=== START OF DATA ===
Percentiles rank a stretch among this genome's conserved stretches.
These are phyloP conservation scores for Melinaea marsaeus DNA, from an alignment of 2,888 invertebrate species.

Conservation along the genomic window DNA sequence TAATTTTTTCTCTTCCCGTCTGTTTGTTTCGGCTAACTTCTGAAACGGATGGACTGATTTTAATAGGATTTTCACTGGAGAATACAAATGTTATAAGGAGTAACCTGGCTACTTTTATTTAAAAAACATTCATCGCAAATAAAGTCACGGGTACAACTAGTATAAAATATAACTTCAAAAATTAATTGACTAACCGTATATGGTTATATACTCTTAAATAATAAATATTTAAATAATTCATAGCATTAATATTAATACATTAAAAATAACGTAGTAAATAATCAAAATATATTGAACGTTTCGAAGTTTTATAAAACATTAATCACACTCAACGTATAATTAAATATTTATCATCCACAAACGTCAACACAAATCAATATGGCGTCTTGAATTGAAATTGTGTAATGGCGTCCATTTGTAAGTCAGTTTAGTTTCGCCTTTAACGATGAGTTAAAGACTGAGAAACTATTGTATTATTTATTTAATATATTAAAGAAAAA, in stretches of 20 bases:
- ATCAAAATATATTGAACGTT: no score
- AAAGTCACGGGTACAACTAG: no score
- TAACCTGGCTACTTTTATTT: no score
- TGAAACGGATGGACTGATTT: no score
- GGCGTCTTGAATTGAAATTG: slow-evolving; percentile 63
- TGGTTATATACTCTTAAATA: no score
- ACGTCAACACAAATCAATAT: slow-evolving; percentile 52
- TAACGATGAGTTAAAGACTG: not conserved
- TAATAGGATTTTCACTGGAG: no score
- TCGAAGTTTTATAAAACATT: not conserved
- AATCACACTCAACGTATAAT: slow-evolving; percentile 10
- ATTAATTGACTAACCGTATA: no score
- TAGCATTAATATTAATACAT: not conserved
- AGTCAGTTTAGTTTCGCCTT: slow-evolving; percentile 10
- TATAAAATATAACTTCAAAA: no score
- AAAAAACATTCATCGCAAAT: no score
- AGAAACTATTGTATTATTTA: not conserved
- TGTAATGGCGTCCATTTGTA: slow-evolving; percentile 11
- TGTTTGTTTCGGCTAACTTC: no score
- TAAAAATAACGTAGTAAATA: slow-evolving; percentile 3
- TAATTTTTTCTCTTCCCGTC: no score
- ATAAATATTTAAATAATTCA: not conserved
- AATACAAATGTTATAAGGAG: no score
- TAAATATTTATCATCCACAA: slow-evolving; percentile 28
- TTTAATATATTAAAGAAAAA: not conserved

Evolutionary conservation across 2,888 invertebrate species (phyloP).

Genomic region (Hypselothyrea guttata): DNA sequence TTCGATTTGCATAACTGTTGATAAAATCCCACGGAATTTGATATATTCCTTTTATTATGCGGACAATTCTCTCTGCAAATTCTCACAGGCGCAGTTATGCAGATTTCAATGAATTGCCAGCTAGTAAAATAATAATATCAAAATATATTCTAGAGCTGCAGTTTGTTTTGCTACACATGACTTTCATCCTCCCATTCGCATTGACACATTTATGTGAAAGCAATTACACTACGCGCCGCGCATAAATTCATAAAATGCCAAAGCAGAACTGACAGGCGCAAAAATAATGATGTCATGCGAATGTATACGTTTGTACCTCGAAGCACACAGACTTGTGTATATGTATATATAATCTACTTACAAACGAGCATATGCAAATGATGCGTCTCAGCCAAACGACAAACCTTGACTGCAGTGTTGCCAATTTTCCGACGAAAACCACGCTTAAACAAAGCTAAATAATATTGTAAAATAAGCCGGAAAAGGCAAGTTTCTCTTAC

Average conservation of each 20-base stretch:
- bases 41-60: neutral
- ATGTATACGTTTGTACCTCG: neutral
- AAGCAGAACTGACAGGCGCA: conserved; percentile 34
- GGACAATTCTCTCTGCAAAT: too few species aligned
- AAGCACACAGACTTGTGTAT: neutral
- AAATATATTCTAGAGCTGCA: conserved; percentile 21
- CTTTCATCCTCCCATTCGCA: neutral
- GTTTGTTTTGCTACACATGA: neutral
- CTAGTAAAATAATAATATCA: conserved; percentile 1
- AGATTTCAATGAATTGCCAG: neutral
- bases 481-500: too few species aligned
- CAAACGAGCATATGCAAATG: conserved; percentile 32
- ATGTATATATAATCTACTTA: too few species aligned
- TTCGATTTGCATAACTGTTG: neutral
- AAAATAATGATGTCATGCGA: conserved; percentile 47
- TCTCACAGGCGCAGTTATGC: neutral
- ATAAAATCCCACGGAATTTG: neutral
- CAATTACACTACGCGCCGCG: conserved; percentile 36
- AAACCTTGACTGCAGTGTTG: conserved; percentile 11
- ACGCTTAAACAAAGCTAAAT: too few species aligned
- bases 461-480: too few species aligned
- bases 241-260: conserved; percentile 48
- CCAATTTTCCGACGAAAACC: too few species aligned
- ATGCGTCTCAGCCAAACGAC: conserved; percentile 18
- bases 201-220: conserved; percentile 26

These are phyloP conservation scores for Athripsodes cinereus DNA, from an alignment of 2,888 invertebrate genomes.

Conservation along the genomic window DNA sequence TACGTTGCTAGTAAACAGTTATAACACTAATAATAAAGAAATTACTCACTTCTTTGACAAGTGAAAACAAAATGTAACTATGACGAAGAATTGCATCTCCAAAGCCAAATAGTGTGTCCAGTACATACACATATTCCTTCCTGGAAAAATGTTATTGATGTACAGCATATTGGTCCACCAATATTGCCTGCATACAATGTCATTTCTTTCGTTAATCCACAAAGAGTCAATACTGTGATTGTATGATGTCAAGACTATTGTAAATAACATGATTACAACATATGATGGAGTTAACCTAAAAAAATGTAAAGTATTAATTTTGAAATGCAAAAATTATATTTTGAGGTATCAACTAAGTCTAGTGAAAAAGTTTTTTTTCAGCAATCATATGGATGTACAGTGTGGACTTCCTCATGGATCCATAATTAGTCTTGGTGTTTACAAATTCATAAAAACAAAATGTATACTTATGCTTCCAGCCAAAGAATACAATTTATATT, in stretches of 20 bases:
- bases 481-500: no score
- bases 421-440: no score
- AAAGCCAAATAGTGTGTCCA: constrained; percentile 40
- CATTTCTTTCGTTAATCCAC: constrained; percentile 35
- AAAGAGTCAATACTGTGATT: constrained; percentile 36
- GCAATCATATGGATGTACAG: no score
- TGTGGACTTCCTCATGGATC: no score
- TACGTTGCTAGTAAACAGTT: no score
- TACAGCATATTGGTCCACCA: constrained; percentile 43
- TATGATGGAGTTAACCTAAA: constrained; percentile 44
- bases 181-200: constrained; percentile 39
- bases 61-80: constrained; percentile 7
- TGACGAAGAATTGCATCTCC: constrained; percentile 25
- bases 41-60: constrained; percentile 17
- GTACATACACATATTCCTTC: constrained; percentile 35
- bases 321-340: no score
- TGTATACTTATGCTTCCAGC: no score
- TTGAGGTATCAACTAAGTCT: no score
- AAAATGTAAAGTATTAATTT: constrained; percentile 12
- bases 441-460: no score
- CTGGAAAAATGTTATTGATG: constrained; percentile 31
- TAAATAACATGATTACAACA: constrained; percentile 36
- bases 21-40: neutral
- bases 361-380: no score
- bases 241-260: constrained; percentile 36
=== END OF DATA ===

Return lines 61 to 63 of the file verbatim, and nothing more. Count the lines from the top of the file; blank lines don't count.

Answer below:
- AAAGCCAAATAGTGTGTCCA: constrained; percentile 40
- CATTTCTTTCGTTAATCCAC: constrained; percentile 35
- AAAGAGTCAATACTGTGATT: constrained; percentile 36